Social media is blowing up the term bomb cyclone. The term is everywhere from Twitter to 24/7 news coverage of the storm hitting the East Coast of the United States. The technical term for a bomb cyclone is bombogenesis which is the combination of “bomb” and “cyclogenesis.” Or, you could call it an explosive cyclogenesis to grab views to your blog.
A storm undergoes bombogenesis when its central low pressure drops at least 24 millibars in 24 hours, according to the National Oceanic and Atmospheric Administration (NOAA).
At the MathWorks headquarters in Natick, MA we have a Particle Electron-based weather station sending data to ThingSpeak for the past several years. Here’s what the weather station looks like on a better day.
Not many interesting events emerge from the data, but with something called a bomb cyclone, Rob Purser decided to take a closer look using MATLAB. Our weather station on ThingSpeak channel 12397 collects temperature, humidity, and pressure data. By taking a look at this MATLAB plot of the pressure analyzed over 24 hours, you will the pressure drops at least 24 millibars in 24 hours and in fact over 40 millibars. This storm definitely fits its name of explosive cyclogenesis.
The term "Explosive Cyclogenesis" was coined by MIT professor Fred Sanders in a 1980 article. Sanders and his colleague John Gyakum defined a "bomb" as an extratropical cyclone that deepens by at least (24 sin φ/ sin 60˚)mb in 24 hours, where φ represents latitude in degrees. This is based on the definition, standardized by Bergeron, for explosive development of a cyclone at 60˚N as deepening by 24mb in 24 hours. We're having a classing NorthEaster blizzard here in Natick, right now. So, are we having a bombogenesis event here in Natick? It sure looks impressive:
pressure = thingSpeakRead(12397,'Field',6,'DateRange',[datetime('3-jan-2018'),datetime('5-jan-2018')],'OutputFormat','timetable'); plot(pressure.Timestamps,smoothdata(pressure.PressureHg),'LineWidth',3) title('Is it Explosive Cyclogenesis?') ylabel('Pressure (inHg)') set(gca,'TitleFontSizeMultiplier',2,... 'YGrid','on')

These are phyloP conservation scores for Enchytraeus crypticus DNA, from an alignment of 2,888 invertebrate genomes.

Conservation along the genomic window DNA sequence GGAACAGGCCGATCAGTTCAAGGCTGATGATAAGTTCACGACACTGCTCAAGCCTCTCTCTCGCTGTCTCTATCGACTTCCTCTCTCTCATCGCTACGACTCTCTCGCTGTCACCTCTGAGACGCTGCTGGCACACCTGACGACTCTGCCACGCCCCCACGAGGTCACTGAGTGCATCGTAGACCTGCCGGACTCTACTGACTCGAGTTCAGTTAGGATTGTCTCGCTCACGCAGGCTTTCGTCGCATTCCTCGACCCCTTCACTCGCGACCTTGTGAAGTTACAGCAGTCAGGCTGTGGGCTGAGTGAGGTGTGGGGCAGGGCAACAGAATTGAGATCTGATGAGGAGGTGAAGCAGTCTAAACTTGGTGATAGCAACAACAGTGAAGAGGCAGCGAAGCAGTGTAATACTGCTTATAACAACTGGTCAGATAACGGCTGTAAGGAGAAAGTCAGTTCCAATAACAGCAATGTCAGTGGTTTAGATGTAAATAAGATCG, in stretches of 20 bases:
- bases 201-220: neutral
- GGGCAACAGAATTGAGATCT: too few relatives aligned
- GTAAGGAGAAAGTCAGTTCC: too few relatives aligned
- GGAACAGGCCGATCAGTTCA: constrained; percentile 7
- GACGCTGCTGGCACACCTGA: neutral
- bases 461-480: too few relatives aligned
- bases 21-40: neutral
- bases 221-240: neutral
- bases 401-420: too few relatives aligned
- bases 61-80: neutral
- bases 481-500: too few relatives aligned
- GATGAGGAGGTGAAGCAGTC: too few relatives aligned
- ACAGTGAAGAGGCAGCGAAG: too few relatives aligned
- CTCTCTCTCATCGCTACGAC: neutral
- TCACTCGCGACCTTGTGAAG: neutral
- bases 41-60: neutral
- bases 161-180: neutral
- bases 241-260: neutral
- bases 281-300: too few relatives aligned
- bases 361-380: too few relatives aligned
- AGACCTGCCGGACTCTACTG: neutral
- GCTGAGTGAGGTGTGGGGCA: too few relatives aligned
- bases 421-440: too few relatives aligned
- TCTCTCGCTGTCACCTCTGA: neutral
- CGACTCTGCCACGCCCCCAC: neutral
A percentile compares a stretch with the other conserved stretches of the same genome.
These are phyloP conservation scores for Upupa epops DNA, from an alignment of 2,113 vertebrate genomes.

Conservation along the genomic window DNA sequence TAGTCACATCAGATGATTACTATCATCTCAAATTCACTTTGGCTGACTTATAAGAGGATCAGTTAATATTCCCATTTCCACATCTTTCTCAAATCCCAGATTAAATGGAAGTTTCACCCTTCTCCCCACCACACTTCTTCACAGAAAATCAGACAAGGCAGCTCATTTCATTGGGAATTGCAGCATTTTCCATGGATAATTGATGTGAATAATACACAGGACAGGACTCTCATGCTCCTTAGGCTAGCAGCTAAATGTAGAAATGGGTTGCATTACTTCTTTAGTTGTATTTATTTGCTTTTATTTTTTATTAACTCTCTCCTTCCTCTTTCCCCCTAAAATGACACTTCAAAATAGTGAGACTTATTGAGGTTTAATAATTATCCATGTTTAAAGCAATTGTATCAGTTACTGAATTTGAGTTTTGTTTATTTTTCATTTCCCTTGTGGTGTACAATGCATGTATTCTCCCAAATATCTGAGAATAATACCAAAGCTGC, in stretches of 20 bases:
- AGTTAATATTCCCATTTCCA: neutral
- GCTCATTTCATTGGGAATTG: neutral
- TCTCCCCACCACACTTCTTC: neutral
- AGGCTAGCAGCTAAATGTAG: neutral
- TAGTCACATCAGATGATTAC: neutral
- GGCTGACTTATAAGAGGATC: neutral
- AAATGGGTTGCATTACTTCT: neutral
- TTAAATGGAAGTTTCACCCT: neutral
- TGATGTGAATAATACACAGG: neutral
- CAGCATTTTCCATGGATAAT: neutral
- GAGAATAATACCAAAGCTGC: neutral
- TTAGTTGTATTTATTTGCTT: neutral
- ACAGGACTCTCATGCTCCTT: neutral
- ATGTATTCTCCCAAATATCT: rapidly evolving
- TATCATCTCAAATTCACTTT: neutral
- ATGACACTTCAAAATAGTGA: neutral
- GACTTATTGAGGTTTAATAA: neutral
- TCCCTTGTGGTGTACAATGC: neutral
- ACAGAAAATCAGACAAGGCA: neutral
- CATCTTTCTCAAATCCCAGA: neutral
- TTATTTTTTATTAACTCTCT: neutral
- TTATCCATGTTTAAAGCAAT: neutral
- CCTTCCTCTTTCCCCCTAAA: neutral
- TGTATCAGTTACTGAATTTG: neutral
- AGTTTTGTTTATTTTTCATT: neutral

We have a weather station here at MathWorks, which is channel 12397. Let's calculate the drop needed at our latitude to meet the criteria. You can get channel information using thingSpeakRead.
[~,~,weatherStationInfo] = thingSpeakRead(12397)
We can see that the weather station is at latitude 42.299 and longitude -71.350.
Looks good. The definition of the event is a storm that deepens by at least (24 sin φ/ sin 60˚)mb in 24 hours, where φ represents latitude in degrees. So, since we're at latitude 42, how fast does it have to drop here in Natick to qualify?
dropRequiredInNatick = 24 * deg2rad(weatherStationInfo.Latitude)/deg2rad(60)
dropRequiredInNatick = 16.9199
So, we only need a 17 millibar drop here in Natick to qualify. To test this, we need to convert to millibars, since the station reports pressure in the American unit of inches of mercury (inHg).
pressure.PressureMbar = pressure.PressureHg * 33.86389; latestMbar = pressure.PressureMbar(end)
latestMbar = 971.8936
Let's compare the latest value with one from 24 hours ago. One of the best things about timetables is that we can ask for the closest reading to the specific time we request.
yesterdayReading = pressure(withtol(pressure.Timestamps(end)-hours(24),seconds(30)),:) yesterdaysMbar = yesterdayReading.PressureMbar(end); drop = yesterdaysMbar - latestMbar
drop = 44.0231
Wow! guess we make it!
We can calculate the drop over the course of the storm:
hourlyPressure = retime(pressure(:,'PressureMbar'),'hourly','mean');
oneDayAgo = nan(size(hourlyPressure,1),1); oneDayAgo(25:end) = hourlyPressure.PressureMbar(1:end-24); hourlyPressure.OneDayAgo = oneDayAgo; hourlyPressure(1:24,:) = ; hourlyPressure.Change = hourlyPressure.PressureMbar - hourlyPressure.OneDayAgo; hourlyPressure(end-5:end,:)
plot(hourlyPressure.Timestamps,abs(hourlyPressure.Change),... [hourlyPressure.Timestamps(1) hourlyPressure.Timestamps(end)],[dropRequiredInNatick dropRequiredInNatick],'--r',... 'LineWidth',3) legend('Change over 24 hours','Explosive Cyclogenesis Event','Location','Southeast') title('Pressure Drop Through the Storm') ylabel('24 Hour Drop (Millibars)') set(gca,'TitleFontSizeMultiplier',2)
Definitely qualified as a Explosive Cyclogenesis event!